Seismic action on Mars is revealing new details about the inner structure of the Red Planet.
Why it matters: Mars' interior holds the key to understanding how the planet and its atmosphere formed — and provides clues about how other rocky planets, like Earth, become habitable.
- "Mars is a second laboratory in planetary formation," says Bruce Banerdt, principal investigator of NASA's InSight mission to study the interior of Mars.
- "We're just starting to understand basic processes. If theories don’t explain the situation we find on Mars, we'll have to tweak them."
Driving the news: A trio of new studies published today in the journal Science reports the first direct measurements of the interior of Mars and, for that matter, another planet.
- The InSight mission measures seismic waves from fractures in Mars' surface thought to be caused by heat escaping the planet's still-cooling core.
- The low-frequency waves created by these Marsquakes are picked up directly by the seismometer or after they travel through the planet, bouncing off the core and surface.
What they found: The teams of researchers measured the strength and speed of the reflected waves from 8–11 Marsquakes to determine key aspects of the size and composition of Mars' interior.
Core: They estimateMars' core has a radius of about 1,140 miles, which is 100 miles larger than theories predicted and about half the radius of the planet.
- That means the density of the mostly iron and nickel core is less than previously thought and the center of Mars likely includes other elements, like sulfur, carbon, hydrogen and oxygen.
- The scientists also confirmed the core is still liquid, likely because of the other elements dissolved in it.
- The large size of Mars' core creates a "shadow zone" so that some waves don't reach the seismometer. Banerdt says he hopes future missions can capture more data by going to a different region of Mars and placing another seismometer on the planet.
- The intrigue: The estimated size of the core implies it is 15–18% sulfur, about twice what can be accounted for in existing models, according to Banerdt. "We don't know how to get that much sulfur," he says, adding it may have to do with the density of the mantle.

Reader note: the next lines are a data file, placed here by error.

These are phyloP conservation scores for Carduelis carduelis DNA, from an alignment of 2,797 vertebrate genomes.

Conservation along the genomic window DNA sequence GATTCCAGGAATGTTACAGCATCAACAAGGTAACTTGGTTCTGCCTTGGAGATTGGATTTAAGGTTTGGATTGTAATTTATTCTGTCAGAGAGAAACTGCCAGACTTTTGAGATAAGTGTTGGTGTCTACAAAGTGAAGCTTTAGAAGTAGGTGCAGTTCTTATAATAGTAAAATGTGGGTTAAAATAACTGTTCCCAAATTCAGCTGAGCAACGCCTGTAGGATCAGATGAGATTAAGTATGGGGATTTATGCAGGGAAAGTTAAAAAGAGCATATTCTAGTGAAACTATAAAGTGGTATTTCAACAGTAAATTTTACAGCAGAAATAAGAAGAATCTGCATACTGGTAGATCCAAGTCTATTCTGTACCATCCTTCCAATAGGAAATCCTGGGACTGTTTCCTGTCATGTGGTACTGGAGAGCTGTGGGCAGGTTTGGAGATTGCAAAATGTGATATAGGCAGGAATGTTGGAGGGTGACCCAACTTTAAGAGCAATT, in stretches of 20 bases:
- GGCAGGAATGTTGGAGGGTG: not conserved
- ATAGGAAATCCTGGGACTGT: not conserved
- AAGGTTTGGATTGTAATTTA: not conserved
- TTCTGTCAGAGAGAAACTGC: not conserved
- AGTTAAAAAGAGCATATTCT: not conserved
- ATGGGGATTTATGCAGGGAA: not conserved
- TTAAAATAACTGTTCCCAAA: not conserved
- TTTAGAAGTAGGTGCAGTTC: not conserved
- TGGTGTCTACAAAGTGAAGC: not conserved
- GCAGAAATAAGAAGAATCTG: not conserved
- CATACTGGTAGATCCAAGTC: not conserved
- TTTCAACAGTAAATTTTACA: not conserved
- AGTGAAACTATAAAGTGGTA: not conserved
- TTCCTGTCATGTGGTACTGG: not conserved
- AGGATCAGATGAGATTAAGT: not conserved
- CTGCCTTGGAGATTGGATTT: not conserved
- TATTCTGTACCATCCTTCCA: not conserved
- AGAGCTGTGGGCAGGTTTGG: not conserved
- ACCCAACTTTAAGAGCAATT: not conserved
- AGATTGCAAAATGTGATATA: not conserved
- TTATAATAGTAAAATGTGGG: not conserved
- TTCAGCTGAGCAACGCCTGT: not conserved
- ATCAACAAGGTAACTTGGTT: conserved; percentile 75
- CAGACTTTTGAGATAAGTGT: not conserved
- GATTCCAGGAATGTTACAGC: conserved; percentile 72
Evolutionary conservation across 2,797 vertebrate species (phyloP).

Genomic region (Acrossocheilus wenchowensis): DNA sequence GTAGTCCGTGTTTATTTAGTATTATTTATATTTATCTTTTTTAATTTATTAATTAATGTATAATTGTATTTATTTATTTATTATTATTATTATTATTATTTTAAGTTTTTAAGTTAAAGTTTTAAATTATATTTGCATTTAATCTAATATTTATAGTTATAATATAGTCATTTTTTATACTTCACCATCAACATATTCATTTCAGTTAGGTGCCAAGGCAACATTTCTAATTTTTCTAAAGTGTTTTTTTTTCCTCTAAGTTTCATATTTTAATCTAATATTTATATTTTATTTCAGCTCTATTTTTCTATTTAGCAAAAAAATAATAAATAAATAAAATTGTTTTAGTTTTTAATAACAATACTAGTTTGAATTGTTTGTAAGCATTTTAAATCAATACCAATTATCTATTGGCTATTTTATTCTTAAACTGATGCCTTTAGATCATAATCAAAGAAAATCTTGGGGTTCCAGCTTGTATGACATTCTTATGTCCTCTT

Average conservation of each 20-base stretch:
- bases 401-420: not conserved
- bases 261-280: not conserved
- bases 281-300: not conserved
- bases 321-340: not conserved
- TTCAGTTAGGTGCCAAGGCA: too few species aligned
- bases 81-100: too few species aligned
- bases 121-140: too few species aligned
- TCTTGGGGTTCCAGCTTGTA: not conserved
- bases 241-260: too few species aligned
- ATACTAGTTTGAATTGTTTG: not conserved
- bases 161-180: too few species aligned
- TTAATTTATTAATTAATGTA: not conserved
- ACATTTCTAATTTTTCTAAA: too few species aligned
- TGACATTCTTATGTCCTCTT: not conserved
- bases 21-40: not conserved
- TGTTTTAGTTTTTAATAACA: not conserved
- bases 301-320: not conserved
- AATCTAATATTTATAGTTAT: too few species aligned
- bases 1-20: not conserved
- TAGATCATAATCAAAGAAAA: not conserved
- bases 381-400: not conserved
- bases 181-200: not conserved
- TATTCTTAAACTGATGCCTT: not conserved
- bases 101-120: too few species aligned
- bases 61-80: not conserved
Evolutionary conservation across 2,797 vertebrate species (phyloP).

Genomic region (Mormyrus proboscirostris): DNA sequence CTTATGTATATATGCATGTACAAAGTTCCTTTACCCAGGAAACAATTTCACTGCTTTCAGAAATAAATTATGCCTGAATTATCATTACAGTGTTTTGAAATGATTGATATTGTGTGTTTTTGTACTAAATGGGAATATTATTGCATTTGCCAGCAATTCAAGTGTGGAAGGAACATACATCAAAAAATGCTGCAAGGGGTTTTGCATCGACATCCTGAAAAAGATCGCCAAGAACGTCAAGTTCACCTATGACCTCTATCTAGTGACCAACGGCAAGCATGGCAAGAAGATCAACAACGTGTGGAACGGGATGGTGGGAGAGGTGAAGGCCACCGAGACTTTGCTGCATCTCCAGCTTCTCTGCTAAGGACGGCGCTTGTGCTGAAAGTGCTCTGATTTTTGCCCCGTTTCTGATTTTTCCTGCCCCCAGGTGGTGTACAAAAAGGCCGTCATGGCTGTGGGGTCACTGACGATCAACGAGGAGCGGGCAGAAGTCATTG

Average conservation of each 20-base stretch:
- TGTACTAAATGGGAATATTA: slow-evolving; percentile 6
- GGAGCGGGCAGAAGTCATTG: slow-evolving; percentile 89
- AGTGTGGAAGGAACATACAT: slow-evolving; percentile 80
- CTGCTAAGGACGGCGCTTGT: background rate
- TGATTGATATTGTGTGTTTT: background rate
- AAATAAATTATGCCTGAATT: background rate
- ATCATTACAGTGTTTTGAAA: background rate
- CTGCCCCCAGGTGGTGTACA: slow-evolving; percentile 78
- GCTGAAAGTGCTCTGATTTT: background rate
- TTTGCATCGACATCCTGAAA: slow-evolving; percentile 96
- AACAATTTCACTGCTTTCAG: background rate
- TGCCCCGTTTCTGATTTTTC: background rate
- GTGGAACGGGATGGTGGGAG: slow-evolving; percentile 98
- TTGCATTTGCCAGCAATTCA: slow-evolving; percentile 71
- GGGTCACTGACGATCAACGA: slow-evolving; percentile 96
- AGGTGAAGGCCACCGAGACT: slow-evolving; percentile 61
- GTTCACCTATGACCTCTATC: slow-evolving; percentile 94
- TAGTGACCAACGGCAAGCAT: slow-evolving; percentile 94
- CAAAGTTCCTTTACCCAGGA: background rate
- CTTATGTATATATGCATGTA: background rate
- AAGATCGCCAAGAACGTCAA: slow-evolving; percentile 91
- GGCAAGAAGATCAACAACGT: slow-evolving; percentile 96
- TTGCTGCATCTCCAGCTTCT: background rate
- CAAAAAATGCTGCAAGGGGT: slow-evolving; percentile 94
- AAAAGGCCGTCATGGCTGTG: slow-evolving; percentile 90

Mantle: Mars' middle layer, which insulates the core, is relatively thin, which may explain why the planet cooled more quickly than Earth and lost its protective magnetic field.
- On top of the mantle, there is a thick lithosphere — the rigid outer shell that makes up the crust and upper mantle — about 310 miles below the surface, the researchers report. The thickness of the lithosphere might explain why plate tectonics — or volcanic activity — isn't seen on the Red Planet today.
- The mantle, which the data suggest consists of just one rocky layer compared to Earth's two, makes up the bulk of the planet. "We have to understand the mantle to understand the planet," Banerdt says.
Crust: The outermost layer of the planet is estimated to be between 15 and 45 miles thick — not as thick and dense as researchers earlier predicted from satellite data — and made up of two or three layers.
- The researchers also found the crust is 13–21 times more enriched in radioactive elements that produce heat, which hints at its composition and how it formed through early volcanic activity.
Background: NASA's InSight lander touched down on the Elysium Planitia region of Mars in November of 2018 and the seismometer began taking measurements in February 2019.
- A key instrument designed to drill into the martian soil and measure how much heat is flowing from the planet's interior to its surface failed multiple times before NASA called it quits on the probe earlier this year.
- How a planet loses heat — from radioactive elements decaying or from the cooling of its core — influences its volcanic and tectonic activity. Those measurements would have helped to independently validate the seismometer data, but Banerdt says they're able to self-verify the seismometer system in other ways.
What's next: InSight received a mission extension until at least the end of 2022.
- In that time, Banerdt says they'll focus on detecting more quakes, collecting data to understand seasonal and annual variations in weather, and looking at whether some types of seismic events vary between seasons on the planet.